Mind your language at work

Despite the ready availability of free spelling and grammar checkers, 60 per cent of all business correspondence still contains grammar or spelling errors, according to the results of a study by WhiteSmoke, the English writing software solutions developer

Many of the errors can be traced to free word processing checkers that do not perform context-based text modifications. The findings are based on WhiteSmoke's survey of 5,000 pages of business texts.

Liran Brenner, vice president of R&D, WhiteSmoke, said: "The most prevalent error type has turned out to be 'missing words', with 32 per cent of writers failing to use all the words needed for a grammatically correct sentence."

He went on to say that words most likely to be missed are verb auxiliaries (be, have, do), prepositions (in, on, at) and determiners (a, an, the, this), and missing nouns. For example, 'I would happy to meet you', instead of, 'I would be happy to meet you'.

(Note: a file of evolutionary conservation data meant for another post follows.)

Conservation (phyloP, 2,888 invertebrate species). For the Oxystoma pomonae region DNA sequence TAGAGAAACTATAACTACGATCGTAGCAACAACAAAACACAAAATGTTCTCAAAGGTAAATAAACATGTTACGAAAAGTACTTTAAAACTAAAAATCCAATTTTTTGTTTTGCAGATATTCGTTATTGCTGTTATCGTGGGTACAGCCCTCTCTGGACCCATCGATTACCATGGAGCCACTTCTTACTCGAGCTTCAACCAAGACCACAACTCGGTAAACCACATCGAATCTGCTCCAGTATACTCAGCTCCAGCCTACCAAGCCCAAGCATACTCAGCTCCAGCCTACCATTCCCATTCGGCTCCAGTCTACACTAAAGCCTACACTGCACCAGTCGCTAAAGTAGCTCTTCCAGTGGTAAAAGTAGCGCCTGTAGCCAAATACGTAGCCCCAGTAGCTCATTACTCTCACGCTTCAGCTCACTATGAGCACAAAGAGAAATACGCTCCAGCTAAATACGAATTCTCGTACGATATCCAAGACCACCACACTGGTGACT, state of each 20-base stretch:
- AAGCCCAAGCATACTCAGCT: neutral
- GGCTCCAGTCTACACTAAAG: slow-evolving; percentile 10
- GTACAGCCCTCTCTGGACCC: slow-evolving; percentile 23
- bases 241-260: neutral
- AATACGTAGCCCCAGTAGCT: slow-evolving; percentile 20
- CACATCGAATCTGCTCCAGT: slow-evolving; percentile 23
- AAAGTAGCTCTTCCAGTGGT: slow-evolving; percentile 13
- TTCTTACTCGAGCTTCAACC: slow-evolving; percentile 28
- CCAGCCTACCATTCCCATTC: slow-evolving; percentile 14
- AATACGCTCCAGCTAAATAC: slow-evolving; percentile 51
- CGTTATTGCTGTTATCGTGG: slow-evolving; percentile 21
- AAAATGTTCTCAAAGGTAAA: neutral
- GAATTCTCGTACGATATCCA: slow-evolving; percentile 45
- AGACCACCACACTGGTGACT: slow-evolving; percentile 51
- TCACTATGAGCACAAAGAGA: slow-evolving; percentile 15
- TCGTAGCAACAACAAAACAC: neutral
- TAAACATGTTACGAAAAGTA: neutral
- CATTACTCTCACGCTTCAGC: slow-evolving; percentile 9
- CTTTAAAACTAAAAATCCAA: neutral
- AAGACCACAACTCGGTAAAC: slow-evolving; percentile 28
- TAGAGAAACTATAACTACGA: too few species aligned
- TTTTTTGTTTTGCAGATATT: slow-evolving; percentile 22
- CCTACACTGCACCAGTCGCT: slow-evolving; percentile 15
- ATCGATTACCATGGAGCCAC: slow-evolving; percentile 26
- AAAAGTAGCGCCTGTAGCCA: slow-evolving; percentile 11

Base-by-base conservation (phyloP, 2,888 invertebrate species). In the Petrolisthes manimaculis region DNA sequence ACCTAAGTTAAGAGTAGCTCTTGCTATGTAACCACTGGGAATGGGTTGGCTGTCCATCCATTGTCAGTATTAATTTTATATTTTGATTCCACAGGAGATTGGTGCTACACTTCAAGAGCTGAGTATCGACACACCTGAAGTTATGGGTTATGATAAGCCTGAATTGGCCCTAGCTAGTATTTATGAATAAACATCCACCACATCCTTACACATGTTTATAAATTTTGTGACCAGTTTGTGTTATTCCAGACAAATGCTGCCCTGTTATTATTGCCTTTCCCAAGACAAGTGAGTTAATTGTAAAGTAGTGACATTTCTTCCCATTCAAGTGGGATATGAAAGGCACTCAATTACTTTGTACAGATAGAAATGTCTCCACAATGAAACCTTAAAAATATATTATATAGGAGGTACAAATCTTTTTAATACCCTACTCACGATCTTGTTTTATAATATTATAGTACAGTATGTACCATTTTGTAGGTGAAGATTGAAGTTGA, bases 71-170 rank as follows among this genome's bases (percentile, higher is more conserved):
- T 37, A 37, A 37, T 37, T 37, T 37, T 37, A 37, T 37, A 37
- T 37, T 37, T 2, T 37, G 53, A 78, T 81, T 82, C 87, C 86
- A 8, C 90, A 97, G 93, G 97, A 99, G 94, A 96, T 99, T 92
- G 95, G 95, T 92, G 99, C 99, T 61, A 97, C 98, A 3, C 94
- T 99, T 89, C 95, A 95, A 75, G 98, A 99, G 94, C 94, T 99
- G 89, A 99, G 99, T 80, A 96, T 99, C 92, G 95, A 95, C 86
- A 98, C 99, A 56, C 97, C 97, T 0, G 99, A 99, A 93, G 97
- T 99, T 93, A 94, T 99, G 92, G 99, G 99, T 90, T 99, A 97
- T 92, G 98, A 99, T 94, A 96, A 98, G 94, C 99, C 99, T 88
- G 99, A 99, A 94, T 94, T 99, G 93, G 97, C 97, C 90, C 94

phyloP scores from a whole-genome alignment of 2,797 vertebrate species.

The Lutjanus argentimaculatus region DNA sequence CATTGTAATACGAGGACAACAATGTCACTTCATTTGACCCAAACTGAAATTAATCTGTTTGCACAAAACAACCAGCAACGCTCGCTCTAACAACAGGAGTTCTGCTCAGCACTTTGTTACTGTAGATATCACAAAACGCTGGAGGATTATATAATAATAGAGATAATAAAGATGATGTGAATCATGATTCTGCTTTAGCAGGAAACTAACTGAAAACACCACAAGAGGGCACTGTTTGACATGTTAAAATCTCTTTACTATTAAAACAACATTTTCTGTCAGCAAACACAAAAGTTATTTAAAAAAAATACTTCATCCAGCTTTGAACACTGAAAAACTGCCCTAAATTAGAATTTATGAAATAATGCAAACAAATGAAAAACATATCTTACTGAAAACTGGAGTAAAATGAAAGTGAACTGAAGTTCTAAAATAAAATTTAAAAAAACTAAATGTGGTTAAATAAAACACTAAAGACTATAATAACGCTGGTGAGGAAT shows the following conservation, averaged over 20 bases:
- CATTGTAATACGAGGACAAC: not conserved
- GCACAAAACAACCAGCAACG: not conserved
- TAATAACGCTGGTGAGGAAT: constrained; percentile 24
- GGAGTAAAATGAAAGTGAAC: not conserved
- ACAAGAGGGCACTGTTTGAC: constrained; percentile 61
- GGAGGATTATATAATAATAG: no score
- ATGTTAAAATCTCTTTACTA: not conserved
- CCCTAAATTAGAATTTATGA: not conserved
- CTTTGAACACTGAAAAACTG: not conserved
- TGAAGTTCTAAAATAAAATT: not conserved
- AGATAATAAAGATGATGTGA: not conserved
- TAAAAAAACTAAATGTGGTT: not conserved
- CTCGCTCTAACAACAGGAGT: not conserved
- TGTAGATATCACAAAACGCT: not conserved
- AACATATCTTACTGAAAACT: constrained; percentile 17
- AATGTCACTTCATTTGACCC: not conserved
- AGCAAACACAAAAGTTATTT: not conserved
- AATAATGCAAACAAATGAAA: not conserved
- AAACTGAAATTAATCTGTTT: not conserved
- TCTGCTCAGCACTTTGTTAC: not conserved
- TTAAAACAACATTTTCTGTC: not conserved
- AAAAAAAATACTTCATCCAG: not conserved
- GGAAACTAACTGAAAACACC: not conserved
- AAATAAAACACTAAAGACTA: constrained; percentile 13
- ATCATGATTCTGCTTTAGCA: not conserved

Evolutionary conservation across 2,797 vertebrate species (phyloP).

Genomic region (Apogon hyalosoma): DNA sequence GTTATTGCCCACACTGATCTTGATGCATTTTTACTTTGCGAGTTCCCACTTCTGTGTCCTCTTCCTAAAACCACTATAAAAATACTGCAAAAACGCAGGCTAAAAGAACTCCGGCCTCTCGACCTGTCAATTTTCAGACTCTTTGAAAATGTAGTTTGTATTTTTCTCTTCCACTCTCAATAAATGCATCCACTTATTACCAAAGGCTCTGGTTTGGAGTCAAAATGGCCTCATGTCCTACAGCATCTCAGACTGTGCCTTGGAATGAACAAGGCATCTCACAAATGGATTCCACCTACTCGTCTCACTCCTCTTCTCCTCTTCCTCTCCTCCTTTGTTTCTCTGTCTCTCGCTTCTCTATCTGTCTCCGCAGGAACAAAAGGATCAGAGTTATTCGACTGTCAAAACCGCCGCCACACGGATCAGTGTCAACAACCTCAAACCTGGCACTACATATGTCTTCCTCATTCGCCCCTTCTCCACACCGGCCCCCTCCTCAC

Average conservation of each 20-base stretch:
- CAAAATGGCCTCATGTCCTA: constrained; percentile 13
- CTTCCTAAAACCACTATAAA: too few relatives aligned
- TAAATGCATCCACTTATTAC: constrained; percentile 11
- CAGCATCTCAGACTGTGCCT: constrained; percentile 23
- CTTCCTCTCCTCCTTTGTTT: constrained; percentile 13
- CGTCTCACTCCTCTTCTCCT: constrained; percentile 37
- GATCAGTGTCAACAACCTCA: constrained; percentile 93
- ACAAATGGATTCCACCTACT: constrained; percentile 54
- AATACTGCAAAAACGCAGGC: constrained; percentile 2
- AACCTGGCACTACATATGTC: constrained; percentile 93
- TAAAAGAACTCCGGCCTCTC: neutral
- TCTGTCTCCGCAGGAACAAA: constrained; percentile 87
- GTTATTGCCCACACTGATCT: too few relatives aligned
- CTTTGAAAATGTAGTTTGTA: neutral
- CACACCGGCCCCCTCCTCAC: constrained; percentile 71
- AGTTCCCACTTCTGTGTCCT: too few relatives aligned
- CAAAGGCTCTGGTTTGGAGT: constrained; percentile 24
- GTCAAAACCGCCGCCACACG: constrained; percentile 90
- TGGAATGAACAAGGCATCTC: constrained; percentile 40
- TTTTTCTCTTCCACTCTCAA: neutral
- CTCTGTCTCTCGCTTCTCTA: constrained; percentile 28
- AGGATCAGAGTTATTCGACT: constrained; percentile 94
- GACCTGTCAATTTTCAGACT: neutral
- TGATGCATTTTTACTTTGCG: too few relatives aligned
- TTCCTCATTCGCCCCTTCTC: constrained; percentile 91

Further data from the survey shows that 28 per cent of mistakes relate to punctuation: knowing when to use a full stop, comma or question mark. Agreement between sentence elements relates to 8 per cent of the data. For instance, 'One of the guy turned around' instead of 'One of the guys turned around'. More problem areas are spelling, using the wrong word, repeating words and misusing verb tenses.

Brenner explains: "The types of errors people typically make when they write business documents help guide our Natural Language Processing experts in directing their efforts to improve our grammar engine."

Vice president of Marketing & Sales Amit Greener added: "As part of raising the writing standards in organisations, every email or memo sent by a staff member should be proofed. Correct language shows customers and colleagues that you value them."

Image: Simple errors can easily creep in to work documents

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